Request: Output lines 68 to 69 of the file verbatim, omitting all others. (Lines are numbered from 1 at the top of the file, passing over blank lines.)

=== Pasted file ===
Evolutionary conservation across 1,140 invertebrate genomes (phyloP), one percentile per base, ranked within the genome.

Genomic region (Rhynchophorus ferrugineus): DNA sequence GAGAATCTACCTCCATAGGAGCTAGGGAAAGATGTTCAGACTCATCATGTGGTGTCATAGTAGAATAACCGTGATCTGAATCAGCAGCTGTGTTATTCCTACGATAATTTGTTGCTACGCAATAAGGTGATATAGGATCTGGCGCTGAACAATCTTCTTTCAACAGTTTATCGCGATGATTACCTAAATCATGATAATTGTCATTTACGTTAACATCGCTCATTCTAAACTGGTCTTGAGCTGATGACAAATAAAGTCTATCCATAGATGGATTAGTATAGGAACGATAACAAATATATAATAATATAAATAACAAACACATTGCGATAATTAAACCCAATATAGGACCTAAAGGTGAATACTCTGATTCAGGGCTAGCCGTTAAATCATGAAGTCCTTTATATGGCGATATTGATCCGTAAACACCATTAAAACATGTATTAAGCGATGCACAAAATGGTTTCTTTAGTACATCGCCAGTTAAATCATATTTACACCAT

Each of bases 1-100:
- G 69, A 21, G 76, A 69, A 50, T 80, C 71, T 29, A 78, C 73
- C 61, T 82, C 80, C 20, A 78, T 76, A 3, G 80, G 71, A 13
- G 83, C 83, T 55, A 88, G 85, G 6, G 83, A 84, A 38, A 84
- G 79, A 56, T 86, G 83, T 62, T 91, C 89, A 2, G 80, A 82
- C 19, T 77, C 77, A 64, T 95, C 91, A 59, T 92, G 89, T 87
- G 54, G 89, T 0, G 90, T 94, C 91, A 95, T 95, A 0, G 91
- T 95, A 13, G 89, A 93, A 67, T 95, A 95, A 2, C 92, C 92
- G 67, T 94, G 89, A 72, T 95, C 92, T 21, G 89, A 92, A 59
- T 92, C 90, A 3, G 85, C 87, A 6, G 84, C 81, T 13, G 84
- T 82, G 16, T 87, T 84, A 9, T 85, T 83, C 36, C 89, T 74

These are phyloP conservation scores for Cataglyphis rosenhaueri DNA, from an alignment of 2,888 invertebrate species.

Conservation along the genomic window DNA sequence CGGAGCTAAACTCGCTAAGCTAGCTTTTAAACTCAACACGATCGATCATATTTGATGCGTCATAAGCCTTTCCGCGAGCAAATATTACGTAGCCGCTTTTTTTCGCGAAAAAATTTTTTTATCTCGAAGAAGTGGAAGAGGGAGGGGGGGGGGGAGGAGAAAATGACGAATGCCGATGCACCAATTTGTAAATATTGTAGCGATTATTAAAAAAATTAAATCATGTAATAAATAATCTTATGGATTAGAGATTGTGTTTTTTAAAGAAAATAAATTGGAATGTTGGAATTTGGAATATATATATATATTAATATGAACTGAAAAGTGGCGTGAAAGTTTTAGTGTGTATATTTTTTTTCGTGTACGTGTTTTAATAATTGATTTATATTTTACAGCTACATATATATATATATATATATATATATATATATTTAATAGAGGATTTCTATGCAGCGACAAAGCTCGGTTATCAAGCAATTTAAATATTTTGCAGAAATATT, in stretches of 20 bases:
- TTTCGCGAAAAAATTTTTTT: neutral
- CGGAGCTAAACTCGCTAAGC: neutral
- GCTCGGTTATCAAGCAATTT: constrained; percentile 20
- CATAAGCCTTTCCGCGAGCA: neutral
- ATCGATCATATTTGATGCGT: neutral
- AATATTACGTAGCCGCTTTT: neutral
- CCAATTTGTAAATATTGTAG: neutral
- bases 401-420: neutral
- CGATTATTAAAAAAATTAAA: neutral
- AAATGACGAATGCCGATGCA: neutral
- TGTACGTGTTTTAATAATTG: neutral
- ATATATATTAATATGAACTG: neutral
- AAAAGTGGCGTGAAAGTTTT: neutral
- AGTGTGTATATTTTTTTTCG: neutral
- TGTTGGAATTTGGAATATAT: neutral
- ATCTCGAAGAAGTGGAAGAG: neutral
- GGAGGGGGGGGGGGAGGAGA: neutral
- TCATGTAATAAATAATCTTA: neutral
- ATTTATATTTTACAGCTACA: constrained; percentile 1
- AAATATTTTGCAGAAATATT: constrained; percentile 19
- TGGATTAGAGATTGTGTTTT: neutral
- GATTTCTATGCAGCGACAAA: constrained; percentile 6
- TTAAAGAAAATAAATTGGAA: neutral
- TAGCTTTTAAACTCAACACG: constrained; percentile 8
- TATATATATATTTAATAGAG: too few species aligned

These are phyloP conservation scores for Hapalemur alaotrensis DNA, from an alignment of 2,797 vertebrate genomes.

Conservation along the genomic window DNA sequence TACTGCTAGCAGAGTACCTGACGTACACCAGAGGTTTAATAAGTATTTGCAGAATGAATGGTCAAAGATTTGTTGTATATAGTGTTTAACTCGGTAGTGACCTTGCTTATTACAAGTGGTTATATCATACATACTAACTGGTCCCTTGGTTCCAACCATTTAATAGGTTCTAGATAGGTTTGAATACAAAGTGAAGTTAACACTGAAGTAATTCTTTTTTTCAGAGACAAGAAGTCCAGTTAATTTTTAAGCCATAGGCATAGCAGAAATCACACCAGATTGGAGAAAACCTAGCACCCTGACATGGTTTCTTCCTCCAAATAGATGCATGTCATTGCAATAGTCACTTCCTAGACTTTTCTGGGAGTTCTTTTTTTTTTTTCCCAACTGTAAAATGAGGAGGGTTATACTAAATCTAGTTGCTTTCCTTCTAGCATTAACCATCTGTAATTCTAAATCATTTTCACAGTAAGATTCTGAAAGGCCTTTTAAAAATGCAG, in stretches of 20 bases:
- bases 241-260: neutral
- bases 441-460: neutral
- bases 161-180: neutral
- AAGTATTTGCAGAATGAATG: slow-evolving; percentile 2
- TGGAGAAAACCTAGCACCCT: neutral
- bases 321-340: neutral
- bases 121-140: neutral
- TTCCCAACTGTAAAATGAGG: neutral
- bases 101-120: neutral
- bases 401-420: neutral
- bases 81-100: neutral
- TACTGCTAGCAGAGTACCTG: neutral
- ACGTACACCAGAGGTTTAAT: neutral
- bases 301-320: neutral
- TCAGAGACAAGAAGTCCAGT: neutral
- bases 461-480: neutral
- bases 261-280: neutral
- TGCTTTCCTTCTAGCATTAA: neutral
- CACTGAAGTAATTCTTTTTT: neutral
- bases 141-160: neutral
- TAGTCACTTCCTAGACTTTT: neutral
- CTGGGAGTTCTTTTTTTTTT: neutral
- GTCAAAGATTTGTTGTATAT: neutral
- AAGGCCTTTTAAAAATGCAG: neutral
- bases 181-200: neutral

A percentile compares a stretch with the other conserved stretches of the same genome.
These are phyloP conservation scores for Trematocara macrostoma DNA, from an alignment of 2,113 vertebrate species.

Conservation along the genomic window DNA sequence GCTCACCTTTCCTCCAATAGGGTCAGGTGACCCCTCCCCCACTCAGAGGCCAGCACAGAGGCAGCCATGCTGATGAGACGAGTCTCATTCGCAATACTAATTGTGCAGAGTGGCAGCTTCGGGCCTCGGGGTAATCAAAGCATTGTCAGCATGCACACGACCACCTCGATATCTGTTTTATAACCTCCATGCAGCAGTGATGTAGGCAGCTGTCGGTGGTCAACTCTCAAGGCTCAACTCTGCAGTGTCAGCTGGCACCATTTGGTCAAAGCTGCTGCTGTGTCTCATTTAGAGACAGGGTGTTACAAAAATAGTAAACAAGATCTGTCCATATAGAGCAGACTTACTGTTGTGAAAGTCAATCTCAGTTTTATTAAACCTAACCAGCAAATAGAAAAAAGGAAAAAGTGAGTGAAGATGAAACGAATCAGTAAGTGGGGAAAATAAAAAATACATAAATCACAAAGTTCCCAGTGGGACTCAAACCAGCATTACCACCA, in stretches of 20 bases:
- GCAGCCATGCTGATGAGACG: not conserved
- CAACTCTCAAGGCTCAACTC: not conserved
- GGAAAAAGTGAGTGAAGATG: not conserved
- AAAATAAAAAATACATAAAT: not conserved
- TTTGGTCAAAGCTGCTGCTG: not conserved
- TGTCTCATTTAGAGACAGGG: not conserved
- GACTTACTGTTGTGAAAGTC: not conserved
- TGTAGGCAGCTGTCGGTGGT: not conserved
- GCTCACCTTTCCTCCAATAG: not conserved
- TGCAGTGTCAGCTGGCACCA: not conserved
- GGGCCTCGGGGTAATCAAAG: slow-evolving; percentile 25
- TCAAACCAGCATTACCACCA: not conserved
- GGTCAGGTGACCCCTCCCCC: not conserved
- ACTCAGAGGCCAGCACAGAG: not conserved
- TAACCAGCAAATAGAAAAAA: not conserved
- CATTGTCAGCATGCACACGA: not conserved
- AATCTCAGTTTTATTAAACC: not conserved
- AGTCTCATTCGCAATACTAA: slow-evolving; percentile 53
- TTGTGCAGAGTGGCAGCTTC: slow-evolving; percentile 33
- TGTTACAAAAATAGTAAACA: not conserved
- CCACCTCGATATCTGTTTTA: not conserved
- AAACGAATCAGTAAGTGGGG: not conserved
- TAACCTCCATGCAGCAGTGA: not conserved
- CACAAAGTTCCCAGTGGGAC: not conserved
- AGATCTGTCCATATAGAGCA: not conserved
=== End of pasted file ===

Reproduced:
A percentile compares a stretch with the other conserved stretches of the same genome.
These are phyloP conservation scores for Trematocara macrostoma DNA, from an alignment of 2,113 vertebrate species.